One of the questions that I asked each contractor had to do with the electric heating assist, which is part of each type of geothermal system. These electric heating elements are what are used for heat when the temperature gets too cold for the geothermal system to operate the way it is intended to work. In a closed-loop system, the electric heating assist system starts operating when the earth around the buried closed-loop tubing drops to near freezing, which in Michigan, can occur as early as the beginning of January.

In an open-loop geothermal system, air temperature dictates when the electric assist starts heating the house. Some units say that 28 degree Fahrenheit is when the electric heating assist starts operating. Experts would probably add that the heating load is what determines when the electric assist turns on. We have a house that was built a decade ago and that house has an open-loop geothermal System and $680 per month electric bills because the electric assist was the primary heating source when it gets below 28 degrees. 

Each of the contractors said that the electric assist will not run that much if the system is sized properly. We were very confused at this point, because each of the five contractors had systems that were sized differently. When I brought this point up to the sales people, they simply said that the computer decides the size of the system. One company told us that the electric assist will only come on once or twice a month. I asked him to write us a guarantee stating that and he back tracked and said that he can only go by what his computer says and that he couldn’t guarantee that.

We had our favorites with regards to who presented us with the information. It was a great experience seeing how salespeople approached this topic. Geothermal is such a hot button for homeowners that these sales people basically just need to sell themselves and show numbers to support their claims to get the sale. But selecting a heating and cooling system based on how much someone likes their salesperson is a recipe for unhappiness.

Comparing Cost of Home Geothermal to Other Options

I will present you with some of the figures that we were given. One of the figures that stuck in our minds was that the difference in operating costs per year between the geothermal closed-loop system and a high-efficiency, propane-fired forced-air furnace with a heat pump, which ran for $800, or $66.66 per month. There is about a $20,000 difference in price depending on options, and I did not figure in the tax credit into this equation.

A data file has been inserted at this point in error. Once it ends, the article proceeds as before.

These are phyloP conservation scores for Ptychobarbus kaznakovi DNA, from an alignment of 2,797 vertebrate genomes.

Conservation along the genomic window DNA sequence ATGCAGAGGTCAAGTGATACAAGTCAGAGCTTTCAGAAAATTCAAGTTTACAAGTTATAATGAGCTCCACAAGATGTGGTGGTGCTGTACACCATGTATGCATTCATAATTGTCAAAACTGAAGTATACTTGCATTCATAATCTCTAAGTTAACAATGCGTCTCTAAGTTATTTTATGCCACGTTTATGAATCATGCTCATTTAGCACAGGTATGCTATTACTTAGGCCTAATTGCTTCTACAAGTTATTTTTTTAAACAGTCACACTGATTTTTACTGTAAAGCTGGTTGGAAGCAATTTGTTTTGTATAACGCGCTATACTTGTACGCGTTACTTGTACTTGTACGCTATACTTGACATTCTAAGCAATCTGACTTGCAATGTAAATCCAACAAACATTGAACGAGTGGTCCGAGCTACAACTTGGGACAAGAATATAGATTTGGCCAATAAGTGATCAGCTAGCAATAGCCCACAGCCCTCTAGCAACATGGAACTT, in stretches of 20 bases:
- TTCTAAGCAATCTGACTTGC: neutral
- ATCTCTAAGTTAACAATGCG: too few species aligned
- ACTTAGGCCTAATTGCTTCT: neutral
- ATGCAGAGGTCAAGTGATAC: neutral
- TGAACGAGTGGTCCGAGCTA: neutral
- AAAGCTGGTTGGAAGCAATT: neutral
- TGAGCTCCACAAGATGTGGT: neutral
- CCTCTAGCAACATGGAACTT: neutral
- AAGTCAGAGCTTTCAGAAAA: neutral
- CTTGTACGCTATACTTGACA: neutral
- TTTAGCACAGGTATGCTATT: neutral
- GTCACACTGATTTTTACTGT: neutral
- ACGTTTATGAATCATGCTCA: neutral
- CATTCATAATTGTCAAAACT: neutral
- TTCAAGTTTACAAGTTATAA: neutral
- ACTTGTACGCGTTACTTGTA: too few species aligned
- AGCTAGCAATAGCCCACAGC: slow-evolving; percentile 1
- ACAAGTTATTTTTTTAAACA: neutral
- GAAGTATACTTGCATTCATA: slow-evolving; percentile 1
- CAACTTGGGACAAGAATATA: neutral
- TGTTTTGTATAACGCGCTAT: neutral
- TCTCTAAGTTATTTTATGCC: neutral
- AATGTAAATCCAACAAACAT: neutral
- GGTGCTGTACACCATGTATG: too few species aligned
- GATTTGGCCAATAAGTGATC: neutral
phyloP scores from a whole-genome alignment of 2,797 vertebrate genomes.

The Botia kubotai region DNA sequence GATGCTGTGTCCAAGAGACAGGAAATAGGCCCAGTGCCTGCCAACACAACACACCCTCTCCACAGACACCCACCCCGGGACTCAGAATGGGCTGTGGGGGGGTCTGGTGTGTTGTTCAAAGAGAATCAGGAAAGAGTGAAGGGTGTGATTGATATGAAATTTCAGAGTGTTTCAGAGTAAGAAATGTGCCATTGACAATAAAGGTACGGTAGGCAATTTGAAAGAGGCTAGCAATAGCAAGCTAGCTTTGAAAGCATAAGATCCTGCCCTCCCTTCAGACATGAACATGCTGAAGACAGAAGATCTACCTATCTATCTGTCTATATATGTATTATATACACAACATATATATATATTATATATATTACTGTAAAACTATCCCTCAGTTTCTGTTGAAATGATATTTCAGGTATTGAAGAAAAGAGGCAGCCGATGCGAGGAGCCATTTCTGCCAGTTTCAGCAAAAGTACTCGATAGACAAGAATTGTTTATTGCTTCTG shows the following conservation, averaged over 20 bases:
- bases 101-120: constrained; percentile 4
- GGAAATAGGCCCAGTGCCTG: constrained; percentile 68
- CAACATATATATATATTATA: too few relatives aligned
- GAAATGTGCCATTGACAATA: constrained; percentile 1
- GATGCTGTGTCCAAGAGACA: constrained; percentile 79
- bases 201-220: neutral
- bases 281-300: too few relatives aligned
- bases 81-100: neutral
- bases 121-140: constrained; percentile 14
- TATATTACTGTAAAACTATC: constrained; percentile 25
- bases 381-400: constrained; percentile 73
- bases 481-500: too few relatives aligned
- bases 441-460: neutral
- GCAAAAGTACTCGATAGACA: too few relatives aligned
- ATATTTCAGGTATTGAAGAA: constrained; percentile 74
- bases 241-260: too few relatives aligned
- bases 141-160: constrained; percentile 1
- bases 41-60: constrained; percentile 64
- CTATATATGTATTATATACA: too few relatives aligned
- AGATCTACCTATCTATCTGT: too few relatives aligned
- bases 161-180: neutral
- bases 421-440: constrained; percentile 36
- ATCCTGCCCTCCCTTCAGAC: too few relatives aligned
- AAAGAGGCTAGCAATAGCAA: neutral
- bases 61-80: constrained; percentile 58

What I recognized immediately was that the closed-loop system was not extremely more efficient as it was presented to us. We can debate this in the comments section (in fact, I encourage that). Technically speaking, the geothermal would be less to operate than the forced-air with the payback on the geothermal being about 20 years — about how long one of the salespeople said that the geothermal unit would last before needing to buy another unit.

As a sustainable builder for many years, I have fostered open-mindedness to anything as long as the science and my experience supports a technology. I will be honest and say that I went into these meetings with the heating contractors with an open mind and a blank piece of paper for note taking. I was giving them the opportunity to change my mind and I did get my hopes up a few times as I heard the information being presented with such confidence. Confidence coming through in a sales pitch is a double-edged sword in my experience, and in this instance, it created many red flags.

Which System Did We Choose?

You may be wondering how this turned out. Well, after all of the meetings and reviewing of information, we decided to go with the first contractor. We decided that installing new, high-efficiency, propane-fired forced-air furnace with a heat pump (acting as air conditioner during the warm months and heating during the cold months) and using the existing ductwork as much as possible was the best fit for this project.

Four of the five geothermal contractors told us that they would have to remove the existing ductwork and install new ductwork. We also added extra zones to the heating and cooling system along with upgraded air filtering and purification components. The difference in price between the systems, versus a closed-loop geothermal system, was about $16,000. As a team, we decided that a portion of the $16,000 difference would be applied towards a solar hot water system and solar panels to produce and store electricity.

Photos by Adam D. Bearup

Adam D. Bearup is a designer, green builder and farmer, who learned about biodynamic and regenerative farming for a project he built in Northern Michigan, The Earth Shelter Project MichiganAdam has degrees in marketing and management and a Masters of Science in Green Building. Read all of his MOTHER EARTH NEWS posts here.

All MOTHER EARTH NEWS community bloggers have agreed to follow our Blogging Guidelines, and they are responsible for the accuracy of their posts. To learn more about the author of this post, click on their byline link at the top of the page.

Subscribe Today - Pay Now & Save 64% Off the Cover Price

50 Years of Money-Saving Tips!

Mother Earth NewsAt MOTHER EARTH NEWS for 50 years and counting, we are dedicated to conserving our planet's natural resources while helping you conserve your financial resources. You'll find tips for slashing heating bills, growing fresh, natural produce at home, and more. That's why we want you to save money and trees by subscribing through our earth-friendly automatic renewal savings plan. By paying with a credit card, you save an additional $5 and get 6 issues of MOTHER EARTH NEWS for only $12.95 (USA only).

You may also use the Bill Me option and pay $17.95 for 6 issues.

Canadian Subscribers - Click Here
International Subscribers - Click Here
Canadian subscriptions: 1 year (includes postage & GST).

Facebook Pinterest Instagram YouTube Twitter flipboard

Free Product Information Classifieds Newsletters